While many institutions, such as MicroStrategy, have been transparent about their cryptocurrency holdings, confidentiality is critical in trading, given that companies act on behalf of clients. Given the sums involved, it would be too easy for anyone to analyze movements and figure out who is behind them. 

However, the lack of privacy also creates other issues that bring an unacceptable level of risk. Because all transactions are visible to everyone, front-running has become rife on Ethereum-based DeFi. For the benefit of the uninitiated, front-running on Ethereum involves exploiting the mempool, which is a kind of queue where unconfirmed transactions wait to be included in blocks. Miners have the flexibility to choose which transactions they put into a block and will often choose those with the highest transaction fees. 

Front-running bots continually scan the mempool for potentially profitable transactions and then seek to replicate them with a bid for higher transaction costs. The higher fees mean that the miners are more likely to pick the front-runner’s transaction for inclusion in a block first, and so the trade becomes unprofitable for the first, honest trader.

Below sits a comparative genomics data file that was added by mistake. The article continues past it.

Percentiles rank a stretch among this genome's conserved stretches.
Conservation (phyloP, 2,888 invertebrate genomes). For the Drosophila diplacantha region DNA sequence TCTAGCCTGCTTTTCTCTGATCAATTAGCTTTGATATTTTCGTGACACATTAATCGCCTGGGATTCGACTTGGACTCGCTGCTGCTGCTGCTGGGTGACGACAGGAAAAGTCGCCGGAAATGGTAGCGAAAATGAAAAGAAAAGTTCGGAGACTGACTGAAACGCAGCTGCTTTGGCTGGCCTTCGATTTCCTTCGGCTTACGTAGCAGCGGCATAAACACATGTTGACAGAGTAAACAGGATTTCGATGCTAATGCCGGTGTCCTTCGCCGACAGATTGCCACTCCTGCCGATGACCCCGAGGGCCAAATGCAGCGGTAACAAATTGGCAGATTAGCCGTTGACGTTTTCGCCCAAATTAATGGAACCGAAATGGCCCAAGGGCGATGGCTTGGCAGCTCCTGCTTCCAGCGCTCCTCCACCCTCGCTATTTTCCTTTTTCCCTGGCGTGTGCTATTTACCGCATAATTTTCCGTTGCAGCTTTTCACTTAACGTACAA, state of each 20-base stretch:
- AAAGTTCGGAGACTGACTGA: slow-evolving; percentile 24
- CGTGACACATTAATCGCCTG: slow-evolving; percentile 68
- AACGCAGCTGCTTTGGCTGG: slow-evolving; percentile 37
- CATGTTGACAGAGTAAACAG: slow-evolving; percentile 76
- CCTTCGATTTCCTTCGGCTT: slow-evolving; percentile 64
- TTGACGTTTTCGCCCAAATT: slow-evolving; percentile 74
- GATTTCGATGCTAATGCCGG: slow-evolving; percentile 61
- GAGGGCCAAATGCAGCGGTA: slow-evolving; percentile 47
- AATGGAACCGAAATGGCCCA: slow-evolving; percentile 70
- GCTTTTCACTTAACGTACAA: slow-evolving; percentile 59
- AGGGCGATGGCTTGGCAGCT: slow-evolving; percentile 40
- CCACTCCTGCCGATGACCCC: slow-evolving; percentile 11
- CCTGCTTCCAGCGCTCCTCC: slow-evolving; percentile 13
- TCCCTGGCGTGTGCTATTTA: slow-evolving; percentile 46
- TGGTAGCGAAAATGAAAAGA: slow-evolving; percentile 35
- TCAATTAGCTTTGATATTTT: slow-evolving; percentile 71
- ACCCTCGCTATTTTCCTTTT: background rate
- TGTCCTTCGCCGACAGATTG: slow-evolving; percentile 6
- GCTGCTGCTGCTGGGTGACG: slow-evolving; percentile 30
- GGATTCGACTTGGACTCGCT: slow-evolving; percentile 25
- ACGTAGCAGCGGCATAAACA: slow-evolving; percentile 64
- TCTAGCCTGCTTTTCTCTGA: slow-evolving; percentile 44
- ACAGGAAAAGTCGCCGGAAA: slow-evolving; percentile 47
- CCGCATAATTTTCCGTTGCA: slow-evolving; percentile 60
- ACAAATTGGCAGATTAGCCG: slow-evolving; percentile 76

Growing But Fragmented Liquidity

Given the challenges with Ethereum, it’s hardly surprising that developers are now looking to other platforms to build their DeFi applications. However, this also comes with an unfortunate side-effect, in that liquidity becomes diluted across many different DeFi ecosystems. Therefore, interoperability is another critical challenge to solve, as high-rolling traders seek out markets with deep liquidity. By developing protocols that are interoperable across different blockchain platforms, funds can flow freely, generating more liquidity. 

Zero-Knowledge Proofs - An Compelling Privacy Solution

How can these issues be solved? There is hope on the horizon. For the privacy challenge, zero-knowledge proofs offer an attractive solution for enterprises and institutions. Zero-knowledge proofs effectively provide an additional layer of privacy by cloaking the transaction details. Validators or miners on a blockchain network receive a proof that allows them to validate the transaction, but without knowing the details of it or posting them publicly.